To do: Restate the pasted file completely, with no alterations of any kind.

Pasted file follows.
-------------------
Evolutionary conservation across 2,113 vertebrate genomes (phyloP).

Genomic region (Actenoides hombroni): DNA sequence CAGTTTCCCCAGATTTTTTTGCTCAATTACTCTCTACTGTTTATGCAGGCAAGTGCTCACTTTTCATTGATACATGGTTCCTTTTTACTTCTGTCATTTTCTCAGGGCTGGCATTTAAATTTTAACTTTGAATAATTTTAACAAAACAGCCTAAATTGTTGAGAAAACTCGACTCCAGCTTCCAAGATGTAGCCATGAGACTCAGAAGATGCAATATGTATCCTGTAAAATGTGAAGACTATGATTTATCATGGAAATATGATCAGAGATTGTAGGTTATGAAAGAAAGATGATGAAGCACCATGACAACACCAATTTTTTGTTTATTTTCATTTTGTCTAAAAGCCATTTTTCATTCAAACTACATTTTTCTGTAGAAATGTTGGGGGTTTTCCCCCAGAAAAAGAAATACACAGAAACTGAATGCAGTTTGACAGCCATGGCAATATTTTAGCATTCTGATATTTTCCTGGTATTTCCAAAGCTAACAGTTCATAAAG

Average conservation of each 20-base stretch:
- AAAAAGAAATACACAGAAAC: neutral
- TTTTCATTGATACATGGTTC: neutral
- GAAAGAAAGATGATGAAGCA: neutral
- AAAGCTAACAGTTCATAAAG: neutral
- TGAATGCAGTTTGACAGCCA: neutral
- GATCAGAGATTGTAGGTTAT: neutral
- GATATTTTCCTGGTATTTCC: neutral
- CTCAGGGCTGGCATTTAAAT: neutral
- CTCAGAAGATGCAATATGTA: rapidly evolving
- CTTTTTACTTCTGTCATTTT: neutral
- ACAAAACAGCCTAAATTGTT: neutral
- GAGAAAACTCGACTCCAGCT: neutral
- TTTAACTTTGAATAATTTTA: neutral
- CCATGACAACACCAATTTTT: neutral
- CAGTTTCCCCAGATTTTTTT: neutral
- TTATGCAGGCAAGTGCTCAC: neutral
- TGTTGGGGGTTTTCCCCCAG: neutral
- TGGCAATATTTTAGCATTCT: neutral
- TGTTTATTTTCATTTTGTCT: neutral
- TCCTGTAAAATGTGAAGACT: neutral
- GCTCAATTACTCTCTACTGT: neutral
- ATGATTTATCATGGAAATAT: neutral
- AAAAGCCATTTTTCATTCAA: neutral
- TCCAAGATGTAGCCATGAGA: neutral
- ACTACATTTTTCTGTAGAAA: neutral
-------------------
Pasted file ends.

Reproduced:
Evolutionary conservation across 2,113 vertebrate genomes (phyloP).

Genomic region (Actenoides hombroni): DNA sequence CAGTTTCCCCAGATTTTTTTGCTCAATTACTCTCTACTGTTTATGCAGGCAAGTGCTCACTTTTCATTGATACATGGTTCCTTTTTACTTCTGTCATTTTCTCAGGGCTGGCATTTAAATTTTAACTTTGAATAATTTTAACAAAACAGCCTAAATTGTTGAGAAAACTCGACTCCAGCTTCCAAGATGTAGCCATGAGACTCAGAAGATGCAATATGTATCCTGTAAAATGTGAAGACTATGATTTATCATGGAAATATGATCAGAGATTGTAGGTTATGAAAGAAAGATGATGAAGCACCATGACAACACCAATTTTTTGTTTATTTTCATTTTGTCTAAAAGCCATTTTTCATTCAAACTACATTTTTCTGTAGAAATGTTGGGGGTTTTCCCCCAGAAAAAGAAATACACAGAAACTGAATGCAGTTTGACAGCCATGGCAATATTTTAGCATTCTGATATTTTCCTGGTATTTCCAAAGCTAACAGTTCATAAAG

Average conservation of each 20-base stretch:
- AAAAAGAAATACACAGAAAC: neutral
- TTTTCATTGATACATGGTTC: neutral
- GAAAGAAAGATGATGAAGCA: neutral
- AAAGCTAACAGTTCATAAAG: neutral
- TGAATGCAGTTTGACAGCCA: neutral
- GATCAGAGATTGTAGGTTAT: neutral
- GATATTTTCCTGGTATTTCC: neutral
- CTCAGGGCTGGCATTTAAAT: neutral
- CTCAGAAGATGCAATATGTA: rapidly evolving
- CTTTTTACTTCTGTCATTTT: neutral
- ACAAAACAGCCTAAATTGTT: neutral
- GAGAAAACTCGACTCCAGCT: neutral
- TTTAACTTTGAATAATTTTA: neutral
- CCATGACAACACCAATTTTT: neutral
- CAGTTTCCCCAGATTTTTTT: neutral
- TTATGCAGGCAAGTGCTCAC: neutral
- TGTTGGGGGTTTTCCCCCAG: neutral
- TGGCAATATTTTAGCATTCT: neutral
- TGTTTATTTTCATTTTGTCT: neutral
- TCCTGTAAAATGTGAAGACT: neutral
- GCTCAATTACTCTCTACTGT: neutral
- ATGATTTATCATGGAAATAT: neutral
- AAAAGCCATTTTTCATTCAA: neutral
- TCCAAGATGTAGCCATGAGA: neutral
- ACTACATTTTTCTGTAGAAA: neutral